Of course, if the test item 10 has a gross leak, that is a leak so large that all of the pressure is depleted before the test begins, no pressure decay is possible during the test time and therefore the accept light would erroneously indicate that the test item is satisfactory. However, since the zeroing and memorizing circuit 50 measures and memorizes the pressure level in the test item after the solenoid valve 18 is closed, indicating means such as a pressure meter having an output such as a meter 70 is connected to the circuit 50. Meter 70 may measure percent pressure, normally the full scale pressure of the transducer. Therefore, if the meter 70 indicates that the initial pressure measured and memorized by the circuit 50 after the solenoid valve 18 closes is zero, this is an indication that the test item 10 has not been pressurized or has a gross leak, and the test is invalid.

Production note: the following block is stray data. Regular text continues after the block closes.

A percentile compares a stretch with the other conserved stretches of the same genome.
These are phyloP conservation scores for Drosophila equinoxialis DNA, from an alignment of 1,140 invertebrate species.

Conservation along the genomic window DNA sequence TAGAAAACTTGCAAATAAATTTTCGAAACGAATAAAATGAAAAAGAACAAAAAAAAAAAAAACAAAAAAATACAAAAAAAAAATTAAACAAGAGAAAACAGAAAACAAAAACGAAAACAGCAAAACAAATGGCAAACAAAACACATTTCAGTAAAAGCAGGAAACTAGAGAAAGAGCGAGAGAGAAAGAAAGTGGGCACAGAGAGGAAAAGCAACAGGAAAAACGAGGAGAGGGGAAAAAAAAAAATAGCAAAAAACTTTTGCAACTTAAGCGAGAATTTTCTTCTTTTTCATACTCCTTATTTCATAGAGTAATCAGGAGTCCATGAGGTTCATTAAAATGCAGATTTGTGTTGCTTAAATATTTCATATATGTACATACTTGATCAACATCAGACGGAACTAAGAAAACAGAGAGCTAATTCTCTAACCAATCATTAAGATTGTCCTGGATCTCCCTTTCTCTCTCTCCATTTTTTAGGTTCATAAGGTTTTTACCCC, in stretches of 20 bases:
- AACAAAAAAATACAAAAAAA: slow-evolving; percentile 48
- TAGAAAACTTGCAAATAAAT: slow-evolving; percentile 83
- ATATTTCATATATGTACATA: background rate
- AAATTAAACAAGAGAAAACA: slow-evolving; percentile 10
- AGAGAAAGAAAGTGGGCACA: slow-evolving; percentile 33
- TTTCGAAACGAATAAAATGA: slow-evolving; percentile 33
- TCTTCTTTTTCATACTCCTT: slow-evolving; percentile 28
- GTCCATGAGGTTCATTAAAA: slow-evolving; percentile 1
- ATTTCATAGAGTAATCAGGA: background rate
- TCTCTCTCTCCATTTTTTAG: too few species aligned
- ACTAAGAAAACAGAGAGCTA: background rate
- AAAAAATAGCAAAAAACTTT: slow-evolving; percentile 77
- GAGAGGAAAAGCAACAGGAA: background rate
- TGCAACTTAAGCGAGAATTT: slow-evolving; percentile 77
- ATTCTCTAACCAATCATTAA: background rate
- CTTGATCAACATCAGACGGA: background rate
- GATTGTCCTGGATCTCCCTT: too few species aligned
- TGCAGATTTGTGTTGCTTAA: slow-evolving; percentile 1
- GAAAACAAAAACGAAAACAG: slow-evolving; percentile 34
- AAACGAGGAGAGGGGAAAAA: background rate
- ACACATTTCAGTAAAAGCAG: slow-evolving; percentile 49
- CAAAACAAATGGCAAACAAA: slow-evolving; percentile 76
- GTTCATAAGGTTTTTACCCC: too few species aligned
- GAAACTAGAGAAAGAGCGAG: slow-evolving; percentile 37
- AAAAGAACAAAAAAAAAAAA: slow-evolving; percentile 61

An additional meter having an output meter scale 72 may be provided connected to the output of the amplifier 22 such as a pressure change meter which scale is normally calibrated a percentage of the full scale of the pressure meter 70. Thus meter 72 provides a visual observation of the change in pressure of the test item 10 inaddition to the indicating lights 28 and 30.